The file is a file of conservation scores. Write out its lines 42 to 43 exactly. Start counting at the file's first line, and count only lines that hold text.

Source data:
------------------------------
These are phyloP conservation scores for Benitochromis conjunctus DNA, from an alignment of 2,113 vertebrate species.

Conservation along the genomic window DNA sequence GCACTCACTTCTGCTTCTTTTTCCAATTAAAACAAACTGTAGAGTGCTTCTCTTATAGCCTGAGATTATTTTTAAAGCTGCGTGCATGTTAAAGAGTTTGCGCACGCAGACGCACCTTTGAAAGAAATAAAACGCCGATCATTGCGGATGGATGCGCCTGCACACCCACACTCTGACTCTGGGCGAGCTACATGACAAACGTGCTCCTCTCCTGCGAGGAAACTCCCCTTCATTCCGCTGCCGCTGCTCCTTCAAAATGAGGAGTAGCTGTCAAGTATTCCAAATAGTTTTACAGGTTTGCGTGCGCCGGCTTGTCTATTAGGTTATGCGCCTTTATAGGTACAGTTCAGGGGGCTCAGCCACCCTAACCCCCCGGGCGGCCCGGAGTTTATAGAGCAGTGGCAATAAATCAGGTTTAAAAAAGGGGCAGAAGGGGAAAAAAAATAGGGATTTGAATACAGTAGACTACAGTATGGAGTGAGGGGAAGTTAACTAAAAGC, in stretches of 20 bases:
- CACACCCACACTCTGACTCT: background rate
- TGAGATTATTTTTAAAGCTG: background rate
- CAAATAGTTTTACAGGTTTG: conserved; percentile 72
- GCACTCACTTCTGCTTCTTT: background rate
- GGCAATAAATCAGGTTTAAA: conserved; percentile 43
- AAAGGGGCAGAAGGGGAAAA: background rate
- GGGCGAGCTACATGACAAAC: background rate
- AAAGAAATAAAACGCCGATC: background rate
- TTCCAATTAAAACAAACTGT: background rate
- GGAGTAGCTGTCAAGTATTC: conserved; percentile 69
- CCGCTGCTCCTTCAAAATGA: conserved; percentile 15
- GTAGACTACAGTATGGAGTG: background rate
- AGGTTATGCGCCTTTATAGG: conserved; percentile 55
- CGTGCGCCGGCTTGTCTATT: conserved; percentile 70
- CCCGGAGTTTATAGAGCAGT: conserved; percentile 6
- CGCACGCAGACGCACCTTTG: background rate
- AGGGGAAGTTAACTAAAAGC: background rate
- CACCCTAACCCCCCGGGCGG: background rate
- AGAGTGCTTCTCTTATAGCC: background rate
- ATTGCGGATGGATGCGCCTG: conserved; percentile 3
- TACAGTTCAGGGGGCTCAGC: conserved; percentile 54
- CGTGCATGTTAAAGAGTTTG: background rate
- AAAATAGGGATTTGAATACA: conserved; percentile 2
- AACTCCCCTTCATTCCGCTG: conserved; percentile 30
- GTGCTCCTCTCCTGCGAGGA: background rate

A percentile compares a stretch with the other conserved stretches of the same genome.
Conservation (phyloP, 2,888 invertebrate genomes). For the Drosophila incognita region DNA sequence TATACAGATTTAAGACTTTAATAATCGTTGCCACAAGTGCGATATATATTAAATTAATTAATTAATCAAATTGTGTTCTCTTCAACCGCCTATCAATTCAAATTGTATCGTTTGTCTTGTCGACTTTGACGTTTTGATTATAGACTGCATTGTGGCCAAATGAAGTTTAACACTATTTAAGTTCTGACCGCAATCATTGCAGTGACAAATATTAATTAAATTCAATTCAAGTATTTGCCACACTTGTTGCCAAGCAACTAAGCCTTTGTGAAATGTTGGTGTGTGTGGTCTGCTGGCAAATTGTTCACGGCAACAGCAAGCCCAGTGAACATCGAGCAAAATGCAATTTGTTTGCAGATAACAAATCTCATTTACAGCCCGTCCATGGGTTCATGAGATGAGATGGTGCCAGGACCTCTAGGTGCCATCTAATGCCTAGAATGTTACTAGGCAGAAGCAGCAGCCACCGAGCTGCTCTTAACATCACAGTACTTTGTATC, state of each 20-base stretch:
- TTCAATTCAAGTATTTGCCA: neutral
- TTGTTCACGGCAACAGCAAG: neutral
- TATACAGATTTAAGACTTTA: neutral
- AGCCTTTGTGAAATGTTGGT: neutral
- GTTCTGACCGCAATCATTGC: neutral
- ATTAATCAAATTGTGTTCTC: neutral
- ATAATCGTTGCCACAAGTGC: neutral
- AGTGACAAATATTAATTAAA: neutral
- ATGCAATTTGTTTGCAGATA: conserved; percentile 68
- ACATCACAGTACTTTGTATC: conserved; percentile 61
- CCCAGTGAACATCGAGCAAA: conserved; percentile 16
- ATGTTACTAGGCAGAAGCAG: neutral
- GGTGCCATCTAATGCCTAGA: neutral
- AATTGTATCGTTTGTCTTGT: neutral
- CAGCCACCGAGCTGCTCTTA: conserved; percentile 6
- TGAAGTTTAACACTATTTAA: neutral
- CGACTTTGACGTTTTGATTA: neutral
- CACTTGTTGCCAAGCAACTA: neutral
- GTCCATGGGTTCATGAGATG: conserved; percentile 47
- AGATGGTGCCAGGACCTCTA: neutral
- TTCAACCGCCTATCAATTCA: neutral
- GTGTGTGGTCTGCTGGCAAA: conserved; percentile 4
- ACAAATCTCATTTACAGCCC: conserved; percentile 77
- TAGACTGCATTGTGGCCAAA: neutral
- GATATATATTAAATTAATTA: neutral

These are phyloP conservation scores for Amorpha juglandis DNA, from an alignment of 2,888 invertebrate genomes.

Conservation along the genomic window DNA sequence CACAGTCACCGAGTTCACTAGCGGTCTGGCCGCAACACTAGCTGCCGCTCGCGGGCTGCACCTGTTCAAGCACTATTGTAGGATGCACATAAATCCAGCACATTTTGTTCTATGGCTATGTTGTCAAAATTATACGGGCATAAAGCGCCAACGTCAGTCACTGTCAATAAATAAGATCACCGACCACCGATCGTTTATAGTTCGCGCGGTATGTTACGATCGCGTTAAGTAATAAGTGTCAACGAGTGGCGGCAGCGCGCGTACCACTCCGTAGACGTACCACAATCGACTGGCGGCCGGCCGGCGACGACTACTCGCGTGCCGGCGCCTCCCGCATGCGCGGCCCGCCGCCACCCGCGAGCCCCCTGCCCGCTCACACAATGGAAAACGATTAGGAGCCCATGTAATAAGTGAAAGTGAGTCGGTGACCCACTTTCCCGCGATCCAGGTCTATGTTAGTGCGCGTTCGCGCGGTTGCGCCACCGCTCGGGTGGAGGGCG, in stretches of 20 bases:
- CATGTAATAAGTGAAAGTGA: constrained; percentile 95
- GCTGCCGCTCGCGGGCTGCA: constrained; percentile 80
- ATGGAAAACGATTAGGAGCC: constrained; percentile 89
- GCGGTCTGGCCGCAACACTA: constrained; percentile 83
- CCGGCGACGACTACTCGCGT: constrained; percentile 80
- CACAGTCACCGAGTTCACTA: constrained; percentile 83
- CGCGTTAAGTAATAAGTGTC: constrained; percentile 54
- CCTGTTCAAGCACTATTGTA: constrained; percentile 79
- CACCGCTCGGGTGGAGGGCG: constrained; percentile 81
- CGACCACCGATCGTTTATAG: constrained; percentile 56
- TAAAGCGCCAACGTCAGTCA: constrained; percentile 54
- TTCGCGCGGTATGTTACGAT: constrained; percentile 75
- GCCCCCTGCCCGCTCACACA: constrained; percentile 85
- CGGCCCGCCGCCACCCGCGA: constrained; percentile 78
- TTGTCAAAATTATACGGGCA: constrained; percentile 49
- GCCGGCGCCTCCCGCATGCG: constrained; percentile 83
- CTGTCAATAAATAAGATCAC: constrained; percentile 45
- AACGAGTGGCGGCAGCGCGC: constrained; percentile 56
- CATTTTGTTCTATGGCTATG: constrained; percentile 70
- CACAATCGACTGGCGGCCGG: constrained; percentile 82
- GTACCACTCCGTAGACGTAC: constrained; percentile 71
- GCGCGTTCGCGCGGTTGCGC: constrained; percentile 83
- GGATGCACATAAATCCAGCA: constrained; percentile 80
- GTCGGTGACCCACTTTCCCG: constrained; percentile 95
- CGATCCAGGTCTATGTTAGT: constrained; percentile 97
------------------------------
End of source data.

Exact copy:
- GGTGCCATCTAATGCCTAGA: neutral
- AATTGTATCGTTTGTCTTGT: neutral